Bloomberg News

Rat Paralysis Rehab Method Holds Clues for Aiding Humans

June 01, 2012

Rats paralyzed by spinal cord injuries walked and ran after nerve-stimulating chemicals combined with electricity helped restore movement, according to a study that may provide clues to rehabilitating injured humans.

The therapy helped stimulate new connections in the spinal cord and brain, allowing nerve signals to reroute around the site of the injury, said study author Gregoire Courtine, an associate professor at Ecole Polytechnique Federale de Lausanne in Switzerland. The study was published yesterday in the journal Science.

The research demonstrates that new connections can be formed to the brain and it’s possible to do this through rehabilitation therapy, said V. Reggie Edgerton, a specialist in spinal control at the University of California, Los Angeles, who last year helped a paraplegic man named Rob Summers stand for the first time with the aid of an electronic stimulus device.

“I know there’s some controversy about whether rehabilitation even helps, but this shows very clearly that without rehab, you’re not going to get recovery,” Edgerton said in a telephone interview.

The caveat is that the lesion that caused the paralysis in the rats isn’t a common spinal cord injury in humans, Edgerton said. The trauma to the rats was less severe, he said.

The researchers injected the animals with chemicals that the body uses to spur nerve growth and simulated neurons firing with electrical stimulation, priming the cells to make new connections, according to the paper. Then the scientists attached the rats to a robot system that held them on their hind legs to help them regain walking ability. After a few weeks of training, they began to step on their own toward chocolate treats.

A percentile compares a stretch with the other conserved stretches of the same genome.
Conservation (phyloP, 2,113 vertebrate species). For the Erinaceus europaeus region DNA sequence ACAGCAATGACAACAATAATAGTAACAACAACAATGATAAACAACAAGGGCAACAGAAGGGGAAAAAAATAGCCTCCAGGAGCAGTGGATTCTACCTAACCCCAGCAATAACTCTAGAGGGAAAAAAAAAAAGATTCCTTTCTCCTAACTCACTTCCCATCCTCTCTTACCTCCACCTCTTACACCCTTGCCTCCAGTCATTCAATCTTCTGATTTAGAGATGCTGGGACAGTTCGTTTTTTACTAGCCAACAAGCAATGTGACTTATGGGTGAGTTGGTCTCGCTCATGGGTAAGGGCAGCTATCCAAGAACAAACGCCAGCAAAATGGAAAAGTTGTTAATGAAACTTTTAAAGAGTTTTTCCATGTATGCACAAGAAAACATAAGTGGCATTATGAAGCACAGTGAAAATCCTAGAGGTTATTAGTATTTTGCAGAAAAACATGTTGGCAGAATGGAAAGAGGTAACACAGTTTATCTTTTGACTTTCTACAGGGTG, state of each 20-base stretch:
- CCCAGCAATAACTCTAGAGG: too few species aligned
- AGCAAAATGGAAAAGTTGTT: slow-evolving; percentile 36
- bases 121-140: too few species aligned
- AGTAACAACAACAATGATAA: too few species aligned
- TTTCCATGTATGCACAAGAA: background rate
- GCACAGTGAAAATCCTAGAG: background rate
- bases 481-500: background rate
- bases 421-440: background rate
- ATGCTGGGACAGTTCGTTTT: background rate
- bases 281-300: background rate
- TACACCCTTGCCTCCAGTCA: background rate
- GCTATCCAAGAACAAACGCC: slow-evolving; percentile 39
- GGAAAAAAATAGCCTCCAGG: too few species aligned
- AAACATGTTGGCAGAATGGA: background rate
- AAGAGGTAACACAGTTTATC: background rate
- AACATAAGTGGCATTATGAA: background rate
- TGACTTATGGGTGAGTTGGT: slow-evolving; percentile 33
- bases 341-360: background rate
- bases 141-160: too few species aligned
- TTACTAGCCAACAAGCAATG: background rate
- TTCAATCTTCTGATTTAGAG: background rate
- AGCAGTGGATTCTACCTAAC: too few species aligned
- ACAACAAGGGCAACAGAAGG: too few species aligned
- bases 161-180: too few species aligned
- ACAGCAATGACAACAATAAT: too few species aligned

Robotic Training

The system was meant to simulate balance, Courtine said. The device required the rats to push forward to move. After a few more weeks, the rats were able to support their full body weight on the hind legs, stepping up stairs to chase the chocolate.

“This isn’t a cure for spinal cord injury,” Courtine said. “It’s not a full recovery, and it only works when we provide stimulation.”

Another set of rats, similarly paralyzed and treated, were put on treadmills without the special robot. Those rats moved their hind legs automatically when the forelegs moved on the treadmill. They weren’t able to move on solid ground, as the other animals did, the paper said.

Medtronic Device

Summers, the man who stood with the aid of a Medtronic Inc. (MDT:US) device developed to control pain, was paralyzed from the chest down, though he had feeling in his legs. Like the mice, he was supported by a harness as he took steps on a treadmill. Courtine believes new nerve connections grew to enable voluntary movement.

Courtine plans to begin human trials with his method in Zurich in the next two years, he said.

“There is so much despair in spinal cord injured people, you don’t want to raise exaggerated hopes,” he said. “But we hope to test this as best we can.”

The work was funded by the European Research Council, the International Paraplegic Foundation, the Swiss National Science Foundation, and others.

To contact the reporter on this story: Elizabeth Lopatto in New York at

To contact the editor responsible for this story: Reg Gale at

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